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PHOENIX -- Arizona has been granted a waiver to opt out of the No Child Left Behind federal education program.

Gov. Jan Brewer and schools Superintendent John Huppenthal announced Thursday that approval of the state's flexibility request will allow improvement in secondary education. The state will now avoid sanctions if its schools don't meet certain standards by 2014.

The standards include that 100 percent of students be proficient in reading and math.

"I'm grateful for this reprieve from federal red tape, allowing our teachers and administrators the flexibility they require to meet the needs of Arizona students," said Brewer.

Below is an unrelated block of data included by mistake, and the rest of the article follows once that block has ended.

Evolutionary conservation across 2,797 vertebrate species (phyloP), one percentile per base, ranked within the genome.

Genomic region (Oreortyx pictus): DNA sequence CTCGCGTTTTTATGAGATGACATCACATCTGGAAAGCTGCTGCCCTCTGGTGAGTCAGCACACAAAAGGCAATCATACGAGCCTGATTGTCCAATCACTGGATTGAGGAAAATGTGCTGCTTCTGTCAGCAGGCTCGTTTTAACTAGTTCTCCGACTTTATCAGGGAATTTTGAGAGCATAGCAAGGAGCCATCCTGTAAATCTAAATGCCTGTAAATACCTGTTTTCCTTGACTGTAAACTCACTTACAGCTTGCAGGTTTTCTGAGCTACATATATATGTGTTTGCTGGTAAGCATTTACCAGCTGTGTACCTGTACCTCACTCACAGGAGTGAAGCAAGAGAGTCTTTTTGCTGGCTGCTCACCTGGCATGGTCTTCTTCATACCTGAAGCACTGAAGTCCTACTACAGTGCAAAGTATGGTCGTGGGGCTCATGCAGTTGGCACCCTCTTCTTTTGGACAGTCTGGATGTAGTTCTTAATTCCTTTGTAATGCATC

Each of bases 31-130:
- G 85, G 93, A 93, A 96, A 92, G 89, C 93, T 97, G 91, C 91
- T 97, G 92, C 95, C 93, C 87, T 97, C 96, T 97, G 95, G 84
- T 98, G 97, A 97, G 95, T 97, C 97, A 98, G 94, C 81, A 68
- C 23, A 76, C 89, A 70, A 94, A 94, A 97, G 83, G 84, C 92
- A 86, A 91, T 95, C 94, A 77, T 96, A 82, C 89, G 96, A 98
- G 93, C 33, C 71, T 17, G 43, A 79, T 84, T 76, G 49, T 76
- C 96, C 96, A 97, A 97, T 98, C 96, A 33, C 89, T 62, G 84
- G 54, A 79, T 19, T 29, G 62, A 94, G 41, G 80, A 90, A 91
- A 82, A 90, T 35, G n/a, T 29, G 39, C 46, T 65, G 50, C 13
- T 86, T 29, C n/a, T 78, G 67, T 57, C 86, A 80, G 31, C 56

In its place, the Education Department has approved state plans aimed at improving low-performing schools, increasing teacher efficiency and preparing students for college and careers.

Arizona is one of 32 states and the District of Columbia, that sought relief from the regulations put in place by President George W. Bush in 2001. Four other states have outstanding requests.

In the West, Colorado, New Mexico, Oregon, Utah and Washington also have waivers.

The Associated Press contributed to this article.

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